This morning, TIME Magazine featured a chilling interview with an Haqqani network-affiliated Taliban commander who was intimately involved in negotiations with the U.S. over the release of Army Sergeant Bowe Bergdahl. The takeaway: More kidnappings are “definitely” to come as a result of the deal.
“It’s better to kidnap one person like Bergdahl than kidnapping hundreds of useless people,” the unnamed commander told TIME by telephone. “It has encouraged our people. Now everybody will work hard to capture such an important bird.”
Amidst great debate on whether or not the deal should have happened at all are lingering questions about whether Sgt. Bergdahl was a deserter. Although Bergdahl himself has yet to give his side of the story, questions remain unanswered about what exactly Bergdahl was doing off base the night he was captured by the Taliban.
According to The New York Times, a classified military report on the night Bergdahl wandered off base in June 2009 says this wasn’t the first time. In fact, the roughly 35-page report says that he’d wandered off from both a training range in California and from his outpost in Afghanistan before returning back to his assigned area. The report concludes that Bergdahl likely did so on his own free will in the dark of night.
Perhaps more important is what the report leaves out. There is no stated conclusion as to whether or not the then Private Bergdahl had any intention to officially desert.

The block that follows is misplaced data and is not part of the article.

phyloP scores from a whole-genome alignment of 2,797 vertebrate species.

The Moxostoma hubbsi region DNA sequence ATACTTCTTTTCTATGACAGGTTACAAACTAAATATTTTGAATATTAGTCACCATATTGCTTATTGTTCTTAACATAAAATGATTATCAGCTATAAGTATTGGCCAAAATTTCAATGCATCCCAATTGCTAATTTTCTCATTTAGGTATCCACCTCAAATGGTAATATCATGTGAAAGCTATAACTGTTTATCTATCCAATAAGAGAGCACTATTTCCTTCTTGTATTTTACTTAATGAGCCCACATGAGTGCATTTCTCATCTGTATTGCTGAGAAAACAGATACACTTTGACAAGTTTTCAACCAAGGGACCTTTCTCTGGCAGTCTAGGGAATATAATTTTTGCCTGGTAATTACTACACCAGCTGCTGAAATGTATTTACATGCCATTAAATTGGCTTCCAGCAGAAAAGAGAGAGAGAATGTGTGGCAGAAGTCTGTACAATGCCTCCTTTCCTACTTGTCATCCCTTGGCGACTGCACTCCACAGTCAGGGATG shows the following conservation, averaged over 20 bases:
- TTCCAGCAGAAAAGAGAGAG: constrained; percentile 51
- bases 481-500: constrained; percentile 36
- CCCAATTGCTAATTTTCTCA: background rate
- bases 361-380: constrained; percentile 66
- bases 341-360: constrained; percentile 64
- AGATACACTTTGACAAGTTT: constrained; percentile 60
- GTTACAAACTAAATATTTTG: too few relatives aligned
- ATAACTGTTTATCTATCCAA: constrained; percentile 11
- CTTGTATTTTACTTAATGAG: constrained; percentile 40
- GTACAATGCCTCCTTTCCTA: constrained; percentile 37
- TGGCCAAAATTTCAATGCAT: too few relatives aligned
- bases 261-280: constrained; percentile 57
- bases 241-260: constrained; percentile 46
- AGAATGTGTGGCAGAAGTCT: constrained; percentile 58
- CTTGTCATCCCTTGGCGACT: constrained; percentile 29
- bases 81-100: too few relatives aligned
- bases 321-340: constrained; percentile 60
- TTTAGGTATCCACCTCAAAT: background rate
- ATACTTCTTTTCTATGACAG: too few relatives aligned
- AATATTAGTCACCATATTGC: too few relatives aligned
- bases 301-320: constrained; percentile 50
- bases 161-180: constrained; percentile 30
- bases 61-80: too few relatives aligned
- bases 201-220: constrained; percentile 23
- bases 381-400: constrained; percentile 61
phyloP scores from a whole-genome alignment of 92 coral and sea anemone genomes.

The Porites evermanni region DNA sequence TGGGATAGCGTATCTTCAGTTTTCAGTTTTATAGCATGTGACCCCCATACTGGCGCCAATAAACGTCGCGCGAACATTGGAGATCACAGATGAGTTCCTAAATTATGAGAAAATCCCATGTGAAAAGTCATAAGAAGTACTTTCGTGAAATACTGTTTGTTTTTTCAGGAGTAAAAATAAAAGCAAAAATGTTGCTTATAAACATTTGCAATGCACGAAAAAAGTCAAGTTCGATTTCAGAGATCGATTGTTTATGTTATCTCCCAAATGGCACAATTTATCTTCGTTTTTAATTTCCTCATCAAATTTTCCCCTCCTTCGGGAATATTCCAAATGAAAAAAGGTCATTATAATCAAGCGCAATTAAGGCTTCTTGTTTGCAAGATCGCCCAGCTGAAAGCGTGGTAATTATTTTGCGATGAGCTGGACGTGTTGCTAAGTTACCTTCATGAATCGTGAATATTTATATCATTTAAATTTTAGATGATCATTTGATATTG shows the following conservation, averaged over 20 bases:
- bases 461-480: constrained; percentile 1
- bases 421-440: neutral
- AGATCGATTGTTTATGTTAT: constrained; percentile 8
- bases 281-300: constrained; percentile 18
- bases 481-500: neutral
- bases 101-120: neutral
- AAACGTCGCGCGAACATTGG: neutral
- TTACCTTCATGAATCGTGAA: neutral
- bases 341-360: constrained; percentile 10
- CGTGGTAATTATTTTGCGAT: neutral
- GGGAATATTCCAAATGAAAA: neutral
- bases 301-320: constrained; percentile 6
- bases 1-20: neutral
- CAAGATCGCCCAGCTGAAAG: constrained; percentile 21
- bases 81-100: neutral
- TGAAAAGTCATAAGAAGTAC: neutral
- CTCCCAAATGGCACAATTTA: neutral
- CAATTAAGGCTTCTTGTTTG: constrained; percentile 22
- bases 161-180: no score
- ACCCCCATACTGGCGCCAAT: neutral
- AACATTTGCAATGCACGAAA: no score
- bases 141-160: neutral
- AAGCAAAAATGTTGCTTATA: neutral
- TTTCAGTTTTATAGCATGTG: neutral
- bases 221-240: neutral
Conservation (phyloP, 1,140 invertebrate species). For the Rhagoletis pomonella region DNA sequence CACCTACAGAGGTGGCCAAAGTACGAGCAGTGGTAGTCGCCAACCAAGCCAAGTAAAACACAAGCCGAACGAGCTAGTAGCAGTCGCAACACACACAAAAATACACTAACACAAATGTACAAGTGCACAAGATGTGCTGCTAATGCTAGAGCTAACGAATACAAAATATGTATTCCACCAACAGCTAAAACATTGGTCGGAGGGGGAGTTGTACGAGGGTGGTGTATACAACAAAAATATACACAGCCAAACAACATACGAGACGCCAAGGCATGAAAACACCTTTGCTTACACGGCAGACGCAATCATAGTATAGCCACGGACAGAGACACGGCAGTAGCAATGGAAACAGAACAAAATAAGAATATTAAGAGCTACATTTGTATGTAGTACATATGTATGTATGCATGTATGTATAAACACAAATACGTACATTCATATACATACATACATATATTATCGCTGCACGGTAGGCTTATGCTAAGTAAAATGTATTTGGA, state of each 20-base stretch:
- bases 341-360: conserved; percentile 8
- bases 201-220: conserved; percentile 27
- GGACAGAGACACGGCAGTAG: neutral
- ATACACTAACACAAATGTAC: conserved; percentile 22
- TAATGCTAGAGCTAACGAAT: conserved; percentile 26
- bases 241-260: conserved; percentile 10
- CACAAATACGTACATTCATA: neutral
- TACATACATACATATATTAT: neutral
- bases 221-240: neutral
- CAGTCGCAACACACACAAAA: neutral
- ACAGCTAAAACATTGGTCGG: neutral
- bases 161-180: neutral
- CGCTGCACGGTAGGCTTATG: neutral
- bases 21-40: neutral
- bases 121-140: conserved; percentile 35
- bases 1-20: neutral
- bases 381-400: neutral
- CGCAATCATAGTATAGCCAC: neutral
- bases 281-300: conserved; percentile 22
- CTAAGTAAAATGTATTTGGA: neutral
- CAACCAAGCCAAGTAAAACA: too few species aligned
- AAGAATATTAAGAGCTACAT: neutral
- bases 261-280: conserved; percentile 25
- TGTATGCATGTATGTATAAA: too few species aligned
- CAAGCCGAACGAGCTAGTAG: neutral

Nonetheless, the price tag for bringing America’s only living prisoner of war home to U.S. soil wasn’t cheap. On May 31st, the United States released five top-level Taliban commanders from Guantanamo Bay, sending them to Qatar to live under a form of house arrest.
Some believe the deal, executed by President Obama by executive order and which Obama makes “no apologies” for, sets a dangerous precedent. Not surprisingly, the loudest criticism has come from Republicans on Capitol Hill.
“What does this tell terrorists?,” Republican Senator Ted Cruz asked on ABC’s This Week following Bergdahl’s release. “That if you capture a U.S. soldier, you can trade that soldier for five terrorist prisoners?”
After hearing announcement of the deal on Saturday, Sen. John McCain criticized President Obama’s decision, calling it a “mistake.”
On Sunday, House Intelligence Committee Chairman Mike Rogers cited the deal as a clear “break with U.S. policy.” During an appearance on CNN’s “State of the Union,” the Michigan Congressman said, “The No. 1 way that Al Qaeda raises money is by ransom — kidnapping and ransom. We have now set a price.”
The two-and-a-half year back-and-fourth has resulted in the first prisoner exchange between the Taliban and the United States. And it marks an important—and very public—shift in White House policy. The deal was ultimately given the green light by the president who once vowed, “We don’t negotiate with terrorists.”
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